Mary O Connor to reconsider her retirement

Cork’s Mary O’Connor to Reconsider Her Retirement

CORK dual star Mary O’Connor is reviewing her decision to retire from ladies football at inter-county level. At the same time, however, she admits that her continuing playing involvement in camogie could be threatened by a serious knee injury. A member of the  2006 TG4/O’Neills Allstars team, she will be sidelined for Saturday’s exhibition game in Dubai against  the 2007 team, but she will still have an involvement as an assistant to the manager.

From the Inch club in Cork – she once won an under-age medal with a boys’ team which included Joe Deane – she has been out of action since she suffered knee ligament damage in a training session prior to the All-Ireland football final against Mayo. And, while she has no guarantee of being able to resume her career at inter-county level, her hope is to get back to training before the end of March.

“It’s four months down the line and I haven’t run in that time. I have only been in the pool swimming and aqua jogging, keeping some sort of level of fitness up and trying to work on the knee. That was what I was told to do, it’s working to an extent, I can see it getting better but it’s a very slow process. I still have a bit to go, another two months before I can actually do a bit of running,’’ she explains.

While she had been virtually injury-free throughout her career, her luck ran out at a training session on the Thursday night after Cork had been beaten in the All-Ireland camogie final. As she puts it herself, it happened ‘in the middle of a bad week!’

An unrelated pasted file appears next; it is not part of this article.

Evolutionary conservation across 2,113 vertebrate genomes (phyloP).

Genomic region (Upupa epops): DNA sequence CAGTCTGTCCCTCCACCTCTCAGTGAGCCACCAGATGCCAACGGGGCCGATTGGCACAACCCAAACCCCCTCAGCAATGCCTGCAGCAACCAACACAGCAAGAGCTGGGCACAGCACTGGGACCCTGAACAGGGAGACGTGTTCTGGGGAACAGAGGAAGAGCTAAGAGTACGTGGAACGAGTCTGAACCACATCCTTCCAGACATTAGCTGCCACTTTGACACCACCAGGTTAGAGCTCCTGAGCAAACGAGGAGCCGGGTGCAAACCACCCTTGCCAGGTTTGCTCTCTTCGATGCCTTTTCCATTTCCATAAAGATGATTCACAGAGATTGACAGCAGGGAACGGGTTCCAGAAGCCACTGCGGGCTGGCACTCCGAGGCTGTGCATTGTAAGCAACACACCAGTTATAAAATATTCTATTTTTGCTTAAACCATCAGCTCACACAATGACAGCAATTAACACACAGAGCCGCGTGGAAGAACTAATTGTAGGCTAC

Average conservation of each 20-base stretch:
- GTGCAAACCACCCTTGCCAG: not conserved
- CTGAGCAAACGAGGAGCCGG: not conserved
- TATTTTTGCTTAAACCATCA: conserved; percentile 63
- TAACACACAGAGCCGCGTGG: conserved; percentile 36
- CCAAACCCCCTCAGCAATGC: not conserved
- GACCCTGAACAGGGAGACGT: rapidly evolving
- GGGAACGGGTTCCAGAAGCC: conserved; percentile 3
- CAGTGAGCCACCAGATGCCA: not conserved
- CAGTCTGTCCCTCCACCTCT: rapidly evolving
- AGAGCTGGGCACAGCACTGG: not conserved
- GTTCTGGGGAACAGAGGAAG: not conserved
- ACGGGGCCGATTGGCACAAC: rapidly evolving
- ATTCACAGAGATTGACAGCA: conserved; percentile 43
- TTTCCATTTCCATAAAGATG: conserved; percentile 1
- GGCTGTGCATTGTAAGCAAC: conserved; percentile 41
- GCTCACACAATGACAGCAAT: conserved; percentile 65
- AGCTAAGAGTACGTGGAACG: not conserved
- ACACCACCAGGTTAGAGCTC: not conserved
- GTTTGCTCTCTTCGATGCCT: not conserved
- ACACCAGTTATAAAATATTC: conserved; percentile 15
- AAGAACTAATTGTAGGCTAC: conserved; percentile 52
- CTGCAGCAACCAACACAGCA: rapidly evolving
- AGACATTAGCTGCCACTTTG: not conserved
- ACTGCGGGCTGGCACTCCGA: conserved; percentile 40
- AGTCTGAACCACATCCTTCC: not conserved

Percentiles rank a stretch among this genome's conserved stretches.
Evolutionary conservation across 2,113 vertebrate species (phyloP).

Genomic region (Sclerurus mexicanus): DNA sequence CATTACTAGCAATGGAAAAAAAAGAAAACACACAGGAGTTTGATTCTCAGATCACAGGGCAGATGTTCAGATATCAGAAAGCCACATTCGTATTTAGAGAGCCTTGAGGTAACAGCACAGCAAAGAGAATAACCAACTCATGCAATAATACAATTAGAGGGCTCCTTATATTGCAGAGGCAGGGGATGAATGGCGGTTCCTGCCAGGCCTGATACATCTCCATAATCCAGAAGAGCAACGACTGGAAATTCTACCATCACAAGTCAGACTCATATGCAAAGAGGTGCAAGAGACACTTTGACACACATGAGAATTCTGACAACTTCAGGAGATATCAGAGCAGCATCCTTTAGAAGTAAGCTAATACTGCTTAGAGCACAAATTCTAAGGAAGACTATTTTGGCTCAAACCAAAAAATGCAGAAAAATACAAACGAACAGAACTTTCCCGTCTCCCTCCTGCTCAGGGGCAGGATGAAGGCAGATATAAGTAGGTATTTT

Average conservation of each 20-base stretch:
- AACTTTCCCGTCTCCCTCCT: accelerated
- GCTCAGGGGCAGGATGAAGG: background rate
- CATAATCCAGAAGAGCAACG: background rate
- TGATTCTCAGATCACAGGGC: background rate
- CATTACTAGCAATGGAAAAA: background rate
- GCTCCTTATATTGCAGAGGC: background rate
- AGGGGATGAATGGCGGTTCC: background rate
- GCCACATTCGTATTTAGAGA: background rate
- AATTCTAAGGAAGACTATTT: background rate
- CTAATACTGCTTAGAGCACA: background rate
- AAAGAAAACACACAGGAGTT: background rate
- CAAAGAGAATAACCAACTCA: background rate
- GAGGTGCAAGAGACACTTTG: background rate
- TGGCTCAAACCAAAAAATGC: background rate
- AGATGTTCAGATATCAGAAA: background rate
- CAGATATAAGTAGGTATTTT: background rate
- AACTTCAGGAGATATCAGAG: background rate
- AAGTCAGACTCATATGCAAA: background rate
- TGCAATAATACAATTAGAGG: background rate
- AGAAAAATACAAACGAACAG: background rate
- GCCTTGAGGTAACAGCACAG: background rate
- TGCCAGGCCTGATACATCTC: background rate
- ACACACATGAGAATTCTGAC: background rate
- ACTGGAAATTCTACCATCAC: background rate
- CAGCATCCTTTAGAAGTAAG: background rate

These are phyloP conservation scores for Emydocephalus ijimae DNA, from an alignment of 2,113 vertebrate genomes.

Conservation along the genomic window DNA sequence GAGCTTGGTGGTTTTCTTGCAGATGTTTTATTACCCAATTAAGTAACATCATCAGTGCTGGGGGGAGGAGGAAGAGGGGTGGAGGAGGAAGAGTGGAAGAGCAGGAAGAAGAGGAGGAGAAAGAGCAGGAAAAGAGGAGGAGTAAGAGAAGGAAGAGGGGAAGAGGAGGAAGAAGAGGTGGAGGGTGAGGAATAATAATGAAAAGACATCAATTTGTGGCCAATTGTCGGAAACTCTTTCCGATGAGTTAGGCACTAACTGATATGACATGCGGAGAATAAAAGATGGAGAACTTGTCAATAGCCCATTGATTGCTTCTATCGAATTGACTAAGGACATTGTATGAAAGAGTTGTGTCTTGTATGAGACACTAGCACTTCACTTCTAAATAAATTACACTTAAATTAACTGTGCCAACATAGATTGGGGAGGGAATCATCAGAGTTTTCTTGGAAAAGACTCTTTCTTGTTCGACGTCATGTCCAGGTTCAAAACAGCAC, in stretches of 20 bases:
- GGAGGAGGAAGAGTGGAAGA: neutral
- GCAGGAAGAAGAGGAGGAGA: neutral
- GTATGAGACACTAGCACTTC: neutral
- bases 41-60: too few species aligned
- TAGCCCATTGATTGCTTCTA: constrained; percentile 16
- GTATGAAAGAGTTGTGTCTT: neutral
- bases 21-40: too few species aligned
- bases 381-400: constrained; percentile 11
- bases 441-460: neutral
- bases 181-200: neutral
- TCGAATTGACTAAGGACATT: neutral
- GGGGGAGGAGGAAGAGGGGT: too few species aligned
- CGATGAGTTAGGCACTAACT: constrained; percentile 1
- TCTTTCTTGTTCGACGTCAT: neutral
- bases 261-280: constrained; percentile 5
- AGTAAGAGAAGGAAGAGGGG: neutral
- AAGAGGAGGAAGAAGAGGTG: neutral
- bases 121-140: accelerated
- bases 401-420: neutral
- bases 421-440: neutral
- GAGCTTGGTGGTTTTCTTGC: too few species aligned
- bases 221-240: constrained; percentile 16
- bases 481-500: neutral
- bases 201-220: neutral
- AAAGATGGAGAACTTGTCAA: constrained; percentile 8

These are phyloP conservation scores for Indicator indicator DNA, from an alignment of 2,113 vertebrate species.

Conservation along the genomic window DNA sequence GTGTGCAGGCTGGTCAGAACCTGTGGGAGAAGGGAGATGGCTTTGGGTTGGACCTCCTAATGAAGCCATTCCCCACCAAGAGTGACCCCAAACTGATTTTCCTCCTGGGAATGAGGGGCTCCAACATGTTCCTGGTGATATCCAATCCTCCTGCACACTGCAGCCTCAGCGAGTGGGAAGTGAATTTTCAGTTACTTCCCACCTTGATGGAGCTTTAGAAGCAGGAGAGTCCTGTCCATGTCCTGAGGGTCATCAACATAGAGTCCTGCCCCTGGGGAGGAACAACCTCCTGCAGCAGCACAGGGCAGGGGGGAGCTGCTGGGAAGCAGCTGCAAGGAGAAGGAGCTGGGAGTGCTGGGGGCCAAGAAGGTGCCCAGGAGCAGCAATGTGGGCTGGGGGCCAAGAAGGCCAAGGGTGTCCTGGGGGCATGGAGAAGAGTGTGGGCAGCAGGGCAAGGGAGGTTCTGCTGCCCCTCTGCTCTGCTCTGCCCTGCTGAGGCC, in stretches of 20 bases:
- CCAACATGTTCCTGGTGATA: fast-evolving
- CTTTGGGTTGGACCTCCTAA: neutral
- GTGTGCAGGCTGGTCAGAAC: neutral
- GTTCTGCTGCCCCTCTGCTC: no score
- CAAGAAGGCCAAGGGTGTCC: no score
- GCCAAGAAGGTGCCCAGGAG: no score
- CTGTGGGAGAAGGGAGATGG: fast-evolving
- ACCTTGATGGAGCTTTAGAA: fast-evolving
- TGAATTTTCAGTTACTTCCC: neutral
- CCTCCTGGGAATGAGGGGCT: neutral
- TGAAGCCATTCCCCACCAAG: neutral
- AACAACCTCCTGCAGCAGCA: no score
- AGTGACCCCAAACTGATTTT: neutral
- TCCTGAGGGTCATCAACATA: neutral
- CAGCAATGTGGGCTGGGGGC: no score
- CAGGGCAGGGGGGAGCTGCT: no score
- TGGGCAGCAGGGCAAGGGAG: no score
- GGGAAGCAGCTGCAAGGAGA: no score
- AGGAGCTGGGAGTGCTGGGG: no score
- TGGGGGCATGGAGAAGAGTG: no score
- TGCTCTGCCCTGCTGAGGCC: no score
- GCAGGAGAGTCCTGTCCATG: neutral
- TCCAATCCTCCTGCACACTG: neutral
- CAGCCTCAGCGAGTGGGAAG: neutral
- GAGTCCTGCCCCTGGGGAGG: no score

At the time she had indicated that the ladies football final would be her last appearance at inter-county level. “That was what I was thinking, the body is getting old and so on. But you want to leave your sport on your own terms and I felt on that night that it was taken away from me.
“At the moment I just don’t know where I am, I don’t know how the knee is going to respond. I’m going to take my time, but if I felt I could bring something to the (football) team I would definitely try and go again. I’m taking every day as it comes and we’ll see how the knee reacts. I won’t come back mid-season, but as it is I’m going to miss three or four games in the National League any way and the same in camogie. There are only a couple of years you can play inter-county at dual level and I have been at it ten or twelve years now. I’d like to think that if I can get back right again, then maybe I’d give it another go.’’

Reflecting on her career to date, she’s especially grateful for the success she and her team-mates have enjoyed in football. “When I came on the camogie team first we were being successful. We were getting to All-Ireland finals and we won three or four of them, but ladies football was different until the format of championship was changed for the better. Cork and teams like Tipperary and Limerick began to emerge and Cork’s under-age talent came through. When Eamonn Ryan took over, I think that was the final piece in the jig-saw. He is one most diligent coaches you’ll meet, very consistent, some of the lads on Cork would call him one of the best they have ever worked with. He knows the game inside out, he brought us all together and gave us direction. I think that’s why we have been so successful over the last few years.’’

Meanwhile, in her role as development officer with the Camogie Association, she is happy to think that progress is being made. “Unlike ladies football there are some counties where we need to develop because there is no tradition of hurling, not to mind camogie. We are in the early stages of that and the counties are responding. We’re setting up the first county board in Mayo, we have three clubs there and we’re going from strength to strength.

“I hope in a few years time that every girl in the country will get the opportunity to play before they leave primary school. That would be a real positive for the Camogie Association because every girl deserves to play her native sport – be it ladies football or camogie!’’

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